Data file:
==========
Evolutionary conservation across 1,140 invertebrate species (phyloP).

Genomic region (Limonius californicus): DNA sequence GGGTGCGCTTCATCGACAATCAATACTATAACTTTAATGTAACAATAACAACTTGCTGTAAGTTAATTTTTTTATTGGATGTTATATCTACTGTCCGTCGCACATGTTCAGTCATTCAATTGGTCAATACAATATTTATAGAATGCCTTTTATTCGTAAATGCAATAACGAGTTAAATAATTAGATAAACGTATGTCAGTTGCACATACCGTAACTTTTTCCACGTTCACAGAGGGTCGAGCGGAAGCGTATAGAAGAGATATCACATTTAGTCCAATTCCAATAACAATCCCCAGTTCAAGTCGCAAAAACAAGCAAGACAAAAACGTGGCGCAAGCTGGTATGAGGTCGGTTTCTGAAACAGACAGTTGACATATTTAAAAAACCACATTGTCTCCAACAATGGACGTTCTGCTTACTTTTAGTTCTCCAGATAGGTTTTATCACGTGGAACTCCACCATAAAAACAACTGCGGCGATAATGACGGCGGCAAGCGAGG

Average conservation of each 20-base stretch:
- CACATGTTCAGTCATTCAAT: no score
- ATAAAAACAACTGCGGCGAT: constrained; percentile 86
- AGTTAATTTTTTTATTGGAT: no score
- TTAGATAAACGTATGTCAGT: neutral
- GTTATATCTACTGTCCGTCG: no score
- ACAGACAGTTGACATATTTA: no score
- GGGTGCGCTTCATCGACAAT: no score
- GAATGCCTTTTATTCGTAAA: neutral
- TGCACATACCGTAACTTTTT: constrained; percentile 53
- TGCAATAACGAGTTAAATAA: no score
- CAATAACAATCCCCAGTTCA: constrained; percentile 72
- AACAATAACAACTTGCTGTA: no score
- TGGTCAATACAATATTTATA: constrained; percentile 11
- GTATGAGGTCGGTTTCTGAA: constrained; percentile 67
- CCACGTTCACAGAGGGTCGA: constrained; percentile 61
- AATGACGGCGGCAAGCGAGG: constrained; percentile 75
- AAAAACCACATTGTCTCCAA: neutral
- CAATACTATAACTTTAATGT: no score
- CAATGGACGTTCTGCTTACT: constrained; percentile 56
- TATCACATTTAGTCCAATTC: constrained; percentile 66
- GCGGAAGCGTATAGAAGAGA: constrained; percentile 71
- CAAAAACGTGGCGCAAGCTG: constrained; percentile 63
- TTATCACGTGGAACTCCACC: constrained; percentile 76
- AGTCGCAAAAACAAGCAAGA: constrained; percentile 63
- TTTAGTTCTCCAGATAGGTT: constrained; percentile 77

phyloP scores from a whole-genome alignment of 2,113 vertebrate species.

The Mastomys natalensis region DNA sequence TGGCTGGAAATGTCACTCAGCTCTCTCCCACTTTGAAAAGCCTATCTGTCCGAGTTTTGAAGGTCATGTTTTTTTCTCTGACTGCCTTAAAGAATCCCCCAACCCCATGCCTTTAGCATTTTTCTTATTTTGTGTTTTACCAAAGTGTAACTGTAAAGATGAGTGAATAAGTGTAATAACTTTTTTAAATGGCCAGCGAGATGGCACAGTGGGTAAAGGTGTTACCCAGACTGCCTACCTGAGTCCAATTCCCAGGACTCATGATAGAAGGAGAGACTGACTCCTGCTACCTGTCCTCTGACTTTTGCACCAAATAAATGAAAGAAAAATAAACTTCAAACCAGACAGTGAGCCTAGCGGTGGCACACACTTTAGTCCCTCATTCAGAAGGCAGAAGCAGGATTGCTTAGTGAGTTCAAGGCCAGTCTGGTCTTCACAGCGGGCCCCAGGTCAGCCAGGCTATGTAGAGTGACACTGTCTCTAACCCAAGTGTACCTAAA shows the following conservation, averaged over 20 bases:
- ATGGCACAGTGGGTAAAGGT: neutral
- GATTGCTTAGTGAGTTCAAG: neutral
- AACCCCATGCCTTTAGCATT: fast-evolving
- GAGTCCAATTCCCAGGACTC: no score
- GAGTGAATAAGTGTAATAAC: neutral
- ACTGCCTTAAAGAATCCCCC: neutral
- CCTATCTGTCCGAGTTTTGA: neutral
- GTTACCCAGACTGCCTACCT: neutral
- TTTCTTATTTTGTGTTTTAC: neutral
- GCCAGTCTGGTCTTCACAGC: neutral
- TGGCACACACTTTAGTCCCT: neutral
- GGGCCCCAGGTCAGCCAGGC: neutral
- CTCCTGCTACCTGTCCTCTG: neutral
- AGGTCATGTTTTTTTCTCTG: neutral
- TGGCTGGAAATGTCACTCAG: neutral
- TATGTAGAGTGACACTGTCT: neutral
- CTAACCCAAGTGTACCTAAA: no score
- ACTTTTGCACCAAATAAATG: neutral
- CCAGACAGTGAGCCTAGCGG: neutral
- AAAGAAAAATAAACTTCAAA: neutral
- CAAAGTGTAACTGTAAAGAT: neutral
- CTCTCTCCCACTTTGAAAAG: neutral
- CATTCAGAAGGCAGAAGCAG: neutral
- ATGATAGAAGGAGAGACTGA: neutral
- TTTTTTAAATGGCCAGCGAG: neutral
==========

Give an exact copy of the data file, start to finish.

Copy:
Evolutionary conservation across 1,140 invertebrate species (phyloP).

Genomic region (Limonius californicus): DNA sequence GGGTGCGCTTCATCGACAATCAATACTATAACTTTAATGTAACAATAACAACTTGCTGTAAGTTAATTTTTTTATTGGATGTTATATCTACTGTCCGTCGCACATGTTCAGTCATTCAATTGGTCAATACAATATTTATAGAATGCCTTTTATTCGTAAATGCAATAACGAGTTAAATAATTAGATAAACGTATGTCAGTTGCACATACCGTAACTTTTTCCACGTTCACAGAGGGTCGAGCGGAAGCGTATAGAAGAGATATCACATTTAGTCCAATTCCAATAACAATCCCCAGTTCAAGTCGCAAAAACAAGCAAGACAAAAACGTGGCGCAAGCTGGTATGAGGTCGGTTTCTGAAACAGACAGTTGACATATTTAAAAAACCACATTGTCTCCAACAATGGACGTTCTGCTTACTTTTAGTTCTCCAGATAGGTTTTATCACGTGGAACTCCACCATAAAAACAACTGCGGCGATAATGACGGCGGCAAGCGAGG

Average conservation of each 20-base stretch:
- CACATGTTCAGTCATTCAAT: no score
- ATAAAAACAACTGCGGCGAT: constrained; percentile 86
- AGTTAATTTTTTTATTGGAT: no score
- TTAGATAAACGTATGTCAGT: neutral
- GTTATATCTACTGTCCGTCG: no score
- ACAGACAGTTGACATATTTA: no score
- GGGTGCGCTTCATCGACAAT: no score
- GAATGCCTTTTATTCGTAAA: neutral
- TGCACATACCGTAACTTTTT: constrained; percentile 53
- TGCAATAACGAGTTAAATAA: no score
- CAATAACAATCCCCAGTTCA: constrained; percentile 72
- AACAATAACAACTTGCTGTA: no score
- TGGTCAATACAATATTTATA: constrained; percentile 11
- GTATGAGGTCGGTTTCTGAA: constrained; percentile 67
- CCACGTTCACAGAGGGTCGA: constrained; percentile 61
- AATGACGGCGGCAAGCGAGG: constrained; percentile 75
- AAAAACCACATTGTCTCCAA: neutral
- CAATACTATAACTTTAATGT: no score
- CAATGGACGTTCTGCTTACT: constrained; percentile 56
- TATCACATTTAGTCCAATTC: constrained; percentile 66
- GCGGAAGCGTATAGAAGAGA: constrained; percentile 71
- CAAAAACGTGGCGCAAGCTG: constrained; percentile 63
- TTATCACGTGGAACTCCACC: constrained; percentile 76
- AGTCGCAAAAACAAGCAAGA: constrained; percentile 63
- TTTAGTTCTCCAGATAGGTT: constrained; percentile 77

phyloP scores from a whole-genome alignment of 2,113 vertebrate species.

The Mastomys natalensis region DNA sequence TGGCTGGAAATGTCACTCAGCTCTCTCCCACTTTGAAAAGCCTATCTGTCCGAGTTTTGAAGGTCATGTTTTTTTCTCTGACTGCCTTAAAGAATCCCCCAACCCCATGCCTTTAGCATTTTTCTTATTTTGTGTTTTACCAAAGTGTAACTGTAAAGATGAGTGAATAAGTGTAATAACTTTTTTAAATGGCCAGCGAGATGGCACAGTGGGTAAAGGTGTTACCCAGACTGCCTACCTGAGTCCAATTCCCAGGACTCATGATAGAAGGAGAGACTGACTCCTGCTACCTGTCCTCTGACTTTTGCACCAAATAAATGAAAGAAAAATAAACTTCAAACCAGACAGTGAGCCTAGCGGTGGCACACACTTTAGTCCCTCATTCAGAAGGCAGAAGCAGGATTGCTTAGTGAGTTCAAGGCCAGTCTGGTCTTCACAGCGGGCCCCAGGTCAGCCAGGCTATGTAGAGTGACACTGTCTCTAACCCAAGTGTACCTAAA shows the following conservation, averaged over 20 bases:
- ATGGCACAGTGGGTAAAGGT: neutral
- GATTGCTTAGTGAGTTCAAG: neutral
- AACCCCATGCCTTTAGCATT: fast-evolving
- GAGTCCAATTCCCAGGACTC: no score
- GAGTGAATAAGTGTAATAAC: neutral
- ACTGCCTTAAAGAATCCCCC: neutral
- CCTATCTGTCCGAGTTTTGA: neutral
- GTTACCCAGACTGCCTACCT: neutral
- TTTCTTATTTTGTGTTTTAC: neutral
- GCCAGTCTGGTCTTCACAGC: neutral
- TGGCACACACTTTAGTCCCT: neutral
- GGGCCCCAGGTCAGCCAGGC: neutral
- CTCCTGCTACCTGTCCTCTG: neutral
- AGGTCATGTTTTTTTCTCTG: neutral
- TGGCTGGAAATGTCACTCAG: neutral
- TATGTAGAGTGACACTGTCT: neutral
- CTAACCCAAGTGTACCTAAA: no score
- ACTTTTGCACCAAATAAATG: neutral
- CCAGACAGTGAGCCTAGCGG: neutral
- AAAGAAAAATAAACTTCAAA: neutral
- CAAAGTGTAACTGTAAAGAT: neutral
- CTCTCTCCCACTTTGAAAAG: neutral
- CATTCAGAAGGCAGAAGCAG: neutral
- ATGATAGAAGGAGAGACTGA: neutral
- TTTTTTAAATGGCCAGCGAG: neutral